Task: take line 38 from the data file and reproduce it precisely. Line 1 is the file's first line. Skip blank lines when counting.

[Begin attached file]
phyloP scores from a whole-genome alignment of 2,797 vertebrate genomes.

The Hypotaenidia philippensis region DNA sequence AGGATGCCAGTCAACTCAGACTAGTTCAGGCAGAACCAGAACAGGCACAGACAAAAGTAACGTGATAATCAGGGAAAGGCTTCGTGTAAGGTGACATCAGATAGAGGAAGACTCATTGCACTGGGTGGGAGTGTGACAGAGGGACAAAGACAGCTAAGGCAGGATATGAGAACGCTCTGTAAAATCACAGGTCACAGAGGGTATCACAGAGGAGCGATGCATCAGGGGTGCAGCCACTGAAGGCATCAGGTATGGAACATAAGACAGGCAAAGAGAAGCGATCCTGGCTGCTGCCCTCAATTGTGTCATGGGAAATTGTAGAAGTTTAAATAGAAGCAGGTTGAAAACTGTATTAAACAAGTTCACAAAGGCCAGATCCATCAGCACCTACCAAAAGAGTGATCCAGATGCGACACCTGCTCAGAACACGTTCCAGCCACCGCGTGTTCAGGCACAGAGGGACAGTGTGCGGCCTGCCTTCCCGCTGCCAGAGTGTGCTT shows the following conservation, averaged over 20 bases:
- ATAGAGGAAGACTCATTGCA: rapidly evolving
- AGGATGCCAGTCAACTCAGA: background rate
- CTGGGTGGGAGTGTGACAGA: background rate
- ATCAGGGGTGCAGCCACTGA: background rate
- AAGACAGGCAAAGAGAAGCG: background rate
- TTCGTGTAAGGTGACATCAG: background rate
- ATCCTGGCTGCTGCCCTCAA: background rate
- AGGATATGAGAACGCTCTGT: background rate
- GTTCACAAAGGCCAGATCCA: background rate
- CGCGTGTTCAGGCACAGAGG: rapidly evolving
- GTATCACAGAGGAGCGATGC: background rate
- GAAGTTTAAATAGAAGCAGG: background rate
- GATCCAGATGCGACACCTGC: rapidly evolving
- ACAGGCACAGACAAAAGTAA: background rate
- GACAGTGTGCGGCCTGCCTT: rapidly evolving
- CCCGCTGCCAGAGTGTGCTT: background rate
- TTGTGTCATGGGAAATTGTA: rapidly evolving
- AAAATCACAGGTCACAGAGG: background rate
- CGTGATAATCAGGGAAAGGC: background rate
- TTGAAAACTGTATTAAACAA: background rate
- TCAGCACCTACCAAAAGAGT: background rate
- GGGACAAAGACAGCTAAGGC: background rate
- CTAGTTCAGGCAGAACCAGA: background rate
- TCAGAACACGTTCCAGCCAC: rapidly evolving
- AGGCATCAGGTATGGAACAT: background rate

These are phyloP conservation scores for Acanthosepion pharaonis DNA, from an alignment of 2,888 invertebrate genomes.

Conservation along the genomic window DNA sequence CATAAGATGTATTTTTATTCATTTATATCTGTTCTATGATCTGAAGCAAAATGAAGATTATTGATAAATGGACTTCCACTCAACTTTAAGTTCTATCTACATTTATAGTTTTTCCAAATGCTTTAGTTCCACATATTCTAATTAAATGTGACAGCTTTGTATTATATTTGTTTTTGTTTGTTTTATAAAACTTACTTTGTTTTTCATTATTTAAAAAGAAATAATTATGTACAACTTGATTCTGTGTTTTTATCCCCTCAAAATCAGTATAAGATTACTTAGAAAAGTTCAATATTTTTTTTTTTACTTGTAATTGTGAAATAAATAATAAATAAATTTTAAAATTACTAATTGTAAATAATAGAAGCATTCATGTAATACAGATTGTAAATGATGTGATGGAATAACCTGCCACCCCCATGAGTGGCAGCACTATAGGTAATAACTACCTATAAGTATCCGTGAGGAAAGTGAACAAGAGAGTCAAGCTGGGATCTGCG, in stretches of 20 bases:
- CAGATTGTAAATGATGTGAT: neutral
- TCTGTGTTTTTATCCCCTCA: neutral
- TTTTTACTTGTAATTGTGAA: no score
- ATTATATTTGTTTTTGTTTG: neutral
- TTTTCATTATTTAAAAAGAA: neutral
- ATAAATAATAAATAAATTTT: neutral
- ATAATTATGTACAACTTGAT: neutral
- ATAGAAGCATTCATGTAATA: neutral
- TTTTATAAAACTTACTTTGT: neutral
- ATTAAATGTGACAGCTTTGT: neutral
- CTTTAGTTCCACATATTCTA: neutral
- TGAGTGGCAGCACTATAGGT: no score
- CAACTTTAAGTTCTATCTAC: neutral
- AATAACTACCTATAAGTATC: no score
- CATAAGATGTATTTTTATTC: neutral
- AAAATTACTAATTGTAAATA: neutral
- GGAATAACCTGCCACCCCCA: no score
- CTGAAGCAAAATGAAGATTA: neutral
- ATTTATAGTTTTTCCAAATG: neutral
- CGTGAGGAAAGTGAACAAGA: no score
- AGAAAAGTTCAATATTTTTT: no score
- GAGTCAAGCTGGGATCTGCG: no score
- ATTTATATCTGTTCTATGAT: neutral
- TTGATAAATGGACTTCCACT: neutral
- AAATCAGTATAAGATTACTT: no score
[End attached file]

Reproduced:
- TTTTATAAAACTTACTTTGT: neutral